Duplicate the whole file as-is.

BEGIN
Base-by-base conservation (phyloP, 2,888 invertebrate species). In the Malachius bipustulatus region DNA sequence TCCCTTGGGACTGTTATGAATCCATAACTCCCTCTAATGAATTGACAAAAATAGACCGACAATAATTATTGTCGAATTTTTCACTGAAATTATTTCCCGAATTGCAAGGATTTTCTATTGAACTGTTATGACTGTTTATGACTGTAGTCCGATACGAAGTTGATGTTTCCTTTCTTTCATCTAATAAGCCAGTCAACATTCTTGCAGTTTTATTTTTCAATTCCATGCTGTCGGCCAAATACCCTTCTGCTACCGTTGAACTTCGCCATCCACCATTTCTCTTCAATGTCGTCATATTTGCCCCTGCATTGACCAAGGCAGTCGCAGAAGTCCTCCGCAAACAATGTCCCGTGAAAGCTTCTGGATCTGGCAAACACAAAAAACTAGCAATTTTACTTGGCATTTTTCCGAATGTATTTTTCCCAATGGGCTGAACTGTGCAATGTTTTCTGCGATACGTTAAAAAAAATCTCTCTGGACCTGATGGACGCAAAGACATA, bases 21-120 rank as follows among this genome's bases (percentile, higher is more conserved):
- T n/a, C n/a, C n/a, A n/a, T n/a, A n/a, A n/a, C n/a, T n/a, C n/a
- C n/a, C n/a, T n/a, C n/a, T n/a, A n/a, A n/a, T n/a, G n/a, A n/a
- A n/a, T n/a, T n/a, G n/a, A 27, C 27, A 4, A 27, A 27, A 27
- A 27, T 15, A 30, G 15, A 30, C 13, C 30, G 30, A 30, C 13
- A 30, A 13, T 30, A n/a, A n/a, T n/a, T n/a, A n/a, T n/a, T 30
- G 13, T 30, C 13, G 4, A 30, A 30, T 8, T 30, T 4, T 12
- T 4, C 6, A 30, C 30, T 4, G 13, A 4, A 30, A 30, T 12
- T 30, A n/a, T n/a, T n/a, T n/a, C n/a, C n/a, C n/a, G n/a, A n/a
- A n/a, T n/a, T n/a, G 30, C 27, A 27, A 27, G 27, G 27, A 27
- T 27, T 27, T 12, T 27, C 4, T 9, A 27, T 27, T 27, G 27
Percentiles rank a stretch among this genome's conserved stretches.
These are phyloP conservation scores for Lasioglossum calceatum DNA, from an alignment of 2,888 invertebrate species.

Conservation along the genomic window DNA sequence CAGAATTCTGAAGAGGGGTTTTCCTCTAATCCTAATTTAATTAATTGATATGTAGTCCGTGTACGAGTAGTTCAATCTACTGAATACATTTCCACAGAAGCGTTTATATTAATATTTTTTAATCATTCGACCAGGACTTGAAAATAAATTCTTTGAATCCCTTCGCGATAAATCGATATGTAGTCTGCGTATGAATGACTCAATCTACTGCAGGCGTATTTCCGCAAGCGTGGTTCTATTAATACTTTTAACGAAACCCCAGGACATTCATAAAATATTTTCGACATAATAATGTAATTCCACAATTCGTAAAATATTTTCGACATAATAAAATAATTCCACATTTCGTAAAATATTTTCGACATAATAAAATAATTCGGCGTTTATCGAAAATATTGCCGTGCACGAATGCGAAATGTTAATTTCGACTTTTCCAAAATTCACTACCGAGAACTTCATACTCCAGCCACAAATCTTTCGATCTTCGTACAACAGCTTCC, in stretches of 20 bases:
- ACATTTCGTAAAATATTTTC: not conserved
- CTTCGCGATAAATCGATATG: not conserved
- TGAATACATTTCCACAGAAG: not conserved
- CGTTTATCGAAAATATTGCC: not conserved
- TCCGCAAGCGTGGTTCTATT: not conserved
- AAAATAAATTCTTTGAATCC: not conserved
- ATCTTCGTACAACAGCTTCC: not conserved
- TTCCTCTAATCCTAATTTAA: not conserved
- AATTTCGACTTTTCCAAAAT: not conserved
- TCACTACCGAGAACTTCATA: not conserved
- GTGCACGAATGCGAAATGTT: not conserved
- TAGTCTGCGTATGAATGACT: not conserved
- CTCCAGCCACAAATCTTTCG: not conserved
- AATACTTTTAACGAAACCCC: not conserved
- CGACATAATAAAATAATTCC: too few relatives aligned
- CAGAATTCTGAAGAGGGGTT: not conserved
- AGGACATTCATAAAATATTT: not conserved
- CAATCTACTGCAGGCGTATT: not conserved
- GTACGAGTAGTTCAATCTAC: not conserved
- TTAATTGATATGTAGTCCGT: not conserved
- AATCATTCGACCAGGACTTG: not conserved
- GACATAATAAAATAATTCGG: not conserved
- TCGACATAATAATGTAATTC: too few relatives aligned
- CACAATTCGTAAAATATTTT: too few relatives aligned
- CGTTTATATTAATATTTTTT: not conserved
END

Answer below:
Base-by-base conservation (phyloP, 2,888 invertebrate species). In the Malachius bipustulatus region DNA sequence TCCCTTGGGACTGTTATGAATCCATAACTCCCTCTAATGAATTGACAAAAATAGACCGACAATAATTATTGTCGAATTTTTCACTGAAATTATTTCCCGAATTGCAAGGATTTTCTATTGAACTGTTATGACTGTTTATGACTGTAGTCCGATACGAAGTTGATGTTTCCTTTCTTTCATCTAATAAGCCAGTCAACATTCTTGCAGTTTTATTTTTCAATTCCATGCTGTCGGCCAAATACCCTTCTGCTACCGTTGAACTTCGCCATCCACCATTTCTCTTCAATGTCGTCATATTTGCCCCTGCATTGACCAAGGCAGTCGCAGAAGTCCTCCGCAAACAATGTCCCGTGAAAGCTTCTGGATCTGGCAAACACAAAAAACTAGCAATTTTACTTGGCATTTTTCCGAATGTATTTTTCCCAATGGGCTGAACTGTGCAATGTTTTCTGCGATACGTTAAAAAAAATCTCTCTGGACCTGATGGACGCAAAGACATA, bases 21-120 rank as follows among this genome's bases (percentile, higher is more conserved):
- T n/a, C n/a, C n/a, A n/a, T n/a, A n/a, A n/a, C n/a, T n/a, C n/a
- C n/a, C n/a, T n/a, C n/a, T n/a, A n/a, A n/a, T n/a, G n/a, A n/a
- A n/a, T n/a, T n/a, G n/a, A 27, C 27, A 4, A 27, A 27, A 27
- A 27, T 15, A 30, G 15, A 30, C 13, C 30, G 30, A 30, C 13
- A 30, A 13, T 30, A n/a, A n/a, T n/a, T n/a, A n/a, T n/a, T 30
- G 13, T 30, C 13, G 4, A 30, A 30, T 8, T 30, T 4, T 12
- T 4, C 6, A 30, C 30, T 4, G 13, A 4, A 30, A 30, T 12
- T 30, A n/a, T n/a, T n/a, T n/a, C n/a, C n/a, C n/a, G n/a, A n/a
- A n/a, T n/a, T n/a, G 30, C 27, A 27, A 27, G 27, G 27, A 27
- T 27, T 27, T 12, T 27, C 4, T 9, A 27, T 27, T 27, G 27
Percentiles rank a stretch among this genome's conserved stretches.
These are phyloP conservation scores for Lasioglossum calceatum DNA, from an alignment of 2,888 invertebrate species.

Conservation along the genomic window DNA sequence CAGAATTCTGAAGAGGGGTTTTCCTCTAATCCTAATTTAATTAATTGATATGTAGTCCGTGTACGAGTAGTTCAATCTACTGAATACATTTCCACAGAAGCGTTTATATTAATATTTTTTAATCATTCGACCAGGACTTGAAAATAAATTCTTTGAATCCCTTCGCGATAAATCGATATGTAGTCTGCGTATGAATGACTCAATCTACTGCAGGCGTATTTCCGCAAGCGTGGTTCTATTAATACTTTTAACGAAACCCCAGGACATTCATAAAATATTTTCGACATAATAATGTAATTCCACAATTCGTAAAATATTTTCGACATAATAAAATAATTCCACATTTCGTAAAATATTTTCGACATAATAAAATAATTCGGCGTTTATCGAAAATATTGCCGTGCACGAATGCGAAATGTTAATTTCGACTTTTCCAAAATTCACTACCGAGAACTTCATACTCCAGCCACAAATCTTTCGATCTTCGTACAACAGCTTCC, in stretches of 20 bases:
- ACATTTCGTAAAATATTTTC: not conserved
- CTTCGCGATAAATCGATATG: not conserved
- TGAATACATTTCCACAGAAG: not conserved
- CGTTTATCGAAAATATTGCC: not conserved
- TCCGCAAGCGTGGTTCTATT: not conserved
- AAAATAAATTCTTTGAATCC: not conserved
- ATCTTCGTACAACAGCTTCC: not conserved
- TTCCTCTAATCCTAATTTAA: not conserved
- AATTTCGACTTTTCCAAAAT: not conserved
- TCACTACCGAGAACTTCATA: not conserved
- GTGCACGAATGCGAAATGTT: not conserved
- TAGTCTGCGTATGAATGACT: not conserved
- CTCCAGCCACAAATCTTTCG: not conserved
- AATACTTTTAACGAAACCCC: not conserved
- CGACATAATAAAATAATTCC: too few relatives aligned
- CAGAATTCTGAAGAGGGGTT: not conserved
- AGGACATTCATAAAATATTT: not conserved
- CAATCTACTGCAGGCGTATT: not conserved
- GTACGAGTAGTTCAATCTAC: not conserved
- TTAATTGATATGTAGTCCGT: not conserved
- AATCATTCGACCAGGACTTG: not conserved
- GACATAATAAAATAATTCGG: not conserved
- TCGACATAATAATGTAATTC: too few relatives aligned
- CACAATTCGTAAAATATTTT: too few relatives aligned
- CGTTTATATTAATATTTTTT: not conserved